12 February 2011

Place/encounter/time project

The project involves a place that you find fascinating, an encounter, and some sense of time. I've been thinking about it for a while ... first of all agonising that I didn't seem to find anywhere "fascinating". I got sidetracked into that place/non-place thing, and was a bit influenced by the research lecturer who talked about spaces between things. At one point, stuck in a crowd (and feeling a bit panicky) I wondered if a sociological place would be appropriate and/or interesting.

How to determine if a place is fascinating:
1. do you notice it
2. can you give it a name
3. do you see/visit it regularly
4. have you mentioned it or talked about it
5. has something come to be associated with it
6. can you recall it/think about it/describe it
7. are there things yet to know or find out about it

Travelling on the tube, as I do most days, I suddenly realised there IS a place I find fascinating - a point, just before Finsbury Park station, where there is a gap in the tunnel wall and you sometimes see another train coming into the other platform (the station has Victoria line and Piccadilly line). I started standing by the doors and keeping my camera ready as we approached the station. What joy when I got a photo - even though it was very blurry - and even better, the next day the train stopped just where the gap was. I was able to get a better photo,
and also one of "the void" without a train -
helped by the light in the carriage, of course. (Just this minute noticed that this is where another set of tracks starts... and remembered a ghost story in which passengers suddenly notice that the train is taking a long time to get to the next station - a very long time - and they seem to be travelling downwards - for a very long time - and it's getting hotter and hotter in the carriage...)

Picture taken, job done, I thought ... a fascinating place, the "encounter"... just have to figure out the "time" ... and the structure ... and make the book ...

But serendipity hadn't finished with me. Unable to get a seat one morning, I was squished against the door and happened to have the camera handy, so took photos through the glass as we went through the tunnels and stations. This would be the "time" element. The camera takes a few seconds to "reload" after each click; it does its best with the focus, too ...

Now the project would also incorporate that fascinating thing, random chance - perhaps there were other voids on other lines? I started looking (and listening - the train noise changes) - and taking hundreds of photos. Here's half a journey -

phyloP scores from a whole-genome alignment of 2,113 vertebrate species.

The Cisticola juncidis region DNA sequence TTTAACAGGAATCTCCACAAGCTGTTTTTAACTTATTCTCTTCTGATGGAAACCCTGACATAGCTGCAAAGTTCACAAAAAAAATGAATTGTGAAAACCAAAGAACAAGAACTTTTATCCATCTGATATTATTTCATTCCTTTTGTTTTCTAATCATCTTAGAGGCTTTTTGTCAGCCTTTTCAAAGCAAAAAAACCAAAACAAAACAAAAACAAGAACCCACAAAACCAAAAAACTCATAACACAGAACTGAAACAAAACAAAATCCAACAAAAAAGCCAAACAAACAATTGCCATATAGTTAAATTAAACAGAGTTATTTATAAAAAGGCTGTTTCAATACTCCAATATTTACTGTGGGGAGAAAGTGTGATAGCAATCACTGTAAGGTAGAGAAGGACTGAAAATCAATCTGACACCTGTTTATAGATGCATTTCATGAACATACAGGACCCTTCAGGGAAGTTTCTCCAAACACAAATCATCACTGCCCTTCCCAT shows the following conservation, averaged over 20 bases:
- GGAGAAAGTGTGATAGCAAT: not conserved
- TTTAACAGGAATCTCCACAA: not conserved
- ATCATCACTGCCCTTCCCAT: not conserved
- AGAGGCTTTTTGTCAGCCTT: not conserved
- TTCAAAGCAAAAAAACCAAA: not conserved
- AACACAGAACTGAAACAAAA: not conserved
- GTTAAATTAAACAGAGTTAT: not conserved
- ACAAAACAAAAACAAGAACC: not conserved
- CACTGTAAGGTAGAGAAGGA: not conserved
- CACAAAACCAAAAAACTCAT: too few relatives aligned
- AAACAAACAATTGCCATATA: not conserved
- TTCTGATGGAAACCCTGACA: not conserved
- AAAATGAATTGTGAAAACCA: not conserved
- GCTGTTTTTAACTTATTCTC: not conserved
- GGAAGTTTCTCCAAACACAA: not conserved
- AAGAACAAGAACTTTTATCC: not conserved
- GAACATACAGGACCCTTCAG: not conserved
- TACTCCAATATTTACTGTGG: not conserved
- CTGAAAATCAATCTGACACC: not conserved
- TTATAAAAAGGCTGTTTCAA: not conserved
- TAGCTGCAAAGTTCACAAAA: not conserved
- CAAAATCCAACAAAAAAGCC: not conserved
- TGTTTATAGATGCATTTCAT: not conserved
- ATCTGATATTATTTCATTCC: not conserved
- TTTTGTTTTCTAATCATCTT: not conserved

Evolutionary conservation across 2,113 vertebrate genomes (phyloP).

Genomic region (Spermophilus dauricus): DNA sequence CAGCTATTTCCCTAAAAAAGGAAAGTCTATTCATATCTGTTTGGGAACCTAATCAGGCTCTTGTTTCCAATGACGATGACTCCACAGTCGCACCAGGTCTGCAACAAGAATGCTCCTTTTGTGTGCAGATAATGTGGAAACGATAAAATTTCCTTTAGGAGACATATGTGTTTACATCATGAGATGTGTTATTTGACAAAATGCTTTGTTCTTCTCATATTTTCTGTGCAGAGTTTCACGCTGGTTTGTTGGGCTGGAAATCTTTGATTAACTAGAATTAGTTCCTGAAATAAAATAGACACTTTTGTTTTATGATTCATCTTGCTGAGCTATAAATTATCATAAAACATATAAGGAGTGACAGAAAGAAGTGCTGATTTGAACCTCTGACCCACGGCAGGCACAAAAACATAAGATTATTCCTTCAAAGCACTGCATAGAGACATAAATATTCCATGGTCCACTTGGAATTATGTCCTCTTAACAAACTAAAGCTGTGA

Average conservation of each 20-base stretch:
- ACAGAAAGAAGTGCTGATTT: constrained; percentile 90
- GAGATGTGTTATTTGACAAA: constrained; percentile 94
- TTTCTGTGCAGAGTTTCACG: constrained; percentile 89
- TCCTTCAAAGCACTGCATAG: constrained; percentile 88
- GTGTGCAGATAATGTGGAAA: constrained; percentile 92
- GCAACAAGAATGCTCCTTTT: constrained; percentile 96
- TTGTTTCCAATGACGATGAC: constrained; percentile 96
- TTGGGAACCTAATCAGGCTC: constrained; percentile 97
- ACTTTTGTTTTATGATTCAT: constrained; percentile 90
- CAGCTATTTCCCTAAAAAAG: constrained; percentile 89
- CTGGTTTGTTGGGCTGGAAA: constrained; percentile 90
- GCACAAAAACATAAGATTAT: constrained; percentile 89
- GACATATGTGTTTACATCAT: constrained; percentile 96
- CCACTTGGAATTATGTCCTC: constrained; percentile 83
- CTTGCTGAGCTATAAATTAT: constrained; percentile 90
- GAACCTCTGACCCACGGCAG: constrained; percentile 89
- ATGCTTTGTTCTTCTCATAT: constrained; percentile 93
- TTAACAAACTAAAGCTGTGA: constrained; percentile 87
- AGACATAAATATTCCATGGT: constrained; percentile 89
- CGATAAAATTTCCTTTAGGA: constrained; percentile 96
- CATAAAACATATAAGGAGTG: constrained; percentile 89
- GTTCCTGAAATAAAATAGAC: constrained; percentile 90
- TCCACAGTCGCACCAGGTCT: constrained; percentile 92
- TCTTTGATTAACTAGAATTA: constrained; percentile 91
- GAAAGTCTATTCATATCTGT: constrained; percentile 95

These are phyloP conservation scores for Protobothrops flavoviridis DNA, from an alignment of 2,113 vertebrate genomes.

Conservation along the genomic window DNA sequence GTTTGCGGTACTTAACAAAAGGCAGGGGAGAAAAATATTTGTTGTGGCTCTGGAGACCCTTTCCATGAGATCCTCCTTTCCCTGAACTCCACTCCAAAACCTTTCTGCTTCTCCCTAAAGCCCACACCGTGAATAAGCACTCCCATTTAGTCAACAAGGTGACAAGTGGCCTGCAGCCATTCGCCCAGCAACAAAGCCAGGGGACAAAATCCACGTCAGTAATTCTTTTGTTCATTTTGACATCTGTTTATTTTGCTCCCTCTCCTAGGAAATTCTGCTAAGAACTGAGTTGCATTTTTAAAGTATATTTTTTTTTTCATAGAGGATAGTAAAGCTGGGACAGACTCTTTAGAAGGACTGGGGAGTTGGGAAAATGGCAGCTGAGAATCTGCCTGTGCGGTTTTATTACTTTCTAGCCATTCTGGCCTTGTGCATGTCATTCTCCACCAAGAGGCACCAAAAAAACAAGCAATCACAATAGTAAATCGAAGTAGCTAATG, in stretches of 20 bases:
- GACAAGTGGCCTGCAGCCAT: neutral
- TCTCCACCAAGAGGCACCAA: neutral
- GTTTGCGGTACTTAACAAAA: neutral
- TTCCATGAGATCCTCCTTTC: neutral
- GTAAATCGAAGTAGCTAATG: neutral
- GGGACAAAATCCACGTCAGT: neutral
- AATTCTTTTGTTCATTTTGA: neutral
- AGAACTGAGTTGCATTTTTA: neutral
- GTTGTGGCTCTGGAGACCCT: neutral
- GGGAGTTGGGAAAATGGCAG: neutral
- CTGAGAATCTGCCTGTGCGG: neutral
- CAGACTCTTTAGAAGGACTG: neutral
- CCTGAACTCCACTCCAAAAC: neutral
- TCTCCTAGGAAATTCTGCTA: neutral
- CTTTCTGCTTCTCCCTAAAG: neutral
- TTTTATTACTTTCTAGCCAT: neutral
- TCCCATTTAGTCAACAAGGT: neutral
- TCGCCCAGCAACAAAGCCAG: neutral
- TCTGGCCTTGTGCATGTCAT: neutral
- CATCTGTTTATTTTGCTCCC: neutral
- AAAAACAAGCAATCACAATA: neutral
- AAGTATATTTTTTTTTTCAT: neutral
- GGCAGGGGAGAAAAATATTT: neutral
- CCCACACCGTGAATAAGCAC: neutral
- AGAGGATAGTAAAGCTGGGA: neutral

Larger pix from another method of making a "contact sheet" -
Here are a couple of the photos - in a tunnel -
leaving a station -
I used the smaller pix to do a mock-up -- in monochrome because I don't have a colour printer. The "pages" are 1" (2.5cm) square -
Over 100 pix folded up into this little bundle -
It can be read page by page -
but will spring free at the slightest lapse ... revealing a quotation from Walter Benjamin on the back - "To articulate the past historically does not mean to recognize it 'the way it was'. It means to seize hold of a memory as it flashes by at a moment of danger."I started putting graphite at the top and bottom of the pages (to rub off on the reader's hand, like grime in the tunnel) - but then realised that a traveller would be kept inside metal, plastic, and glass, away from the grime. It would be good to add red to the pages where the cables in the tunnel are red on the colour photos.

Development (no rush ... we have till Tuesday!) will be in the form of printing out coloured photos of one of the other journeys, possibly pasting them onto gritty black paper ... or having them loose on an accordion spine. It may include other quotes (one at each station?) ... like this one from the Greek philosopher Anaxagoras: Appearances are glimpses of the unseen.

title is yet to be determined....

4 comments:

Fiona said...

wonderful, love how you have developed the idea (and the contact sheets) and created a journey that could fit in your hand...whilst squished in the train!

Sandy said...

quotes...perhaps ones like poems on the underground?
Sandy

Connie Rose said...

Wonderful, as always, Margaret. I'm thinking "places" can also be those spiritual/emotional/psychological spaces where we live, day to day. I wonder how one would articulate those.

June said...

Fascinating. I think about "place" a lot, particularly when I'm painting outside. I actually made one of those springy books from a panorama of seven panels that I painted -- but they didn't have such an elegant box into which they fit. I love the notion, too, of using the contact sheets and a quote on the back.

"appearances of the seen -- and unseen as well."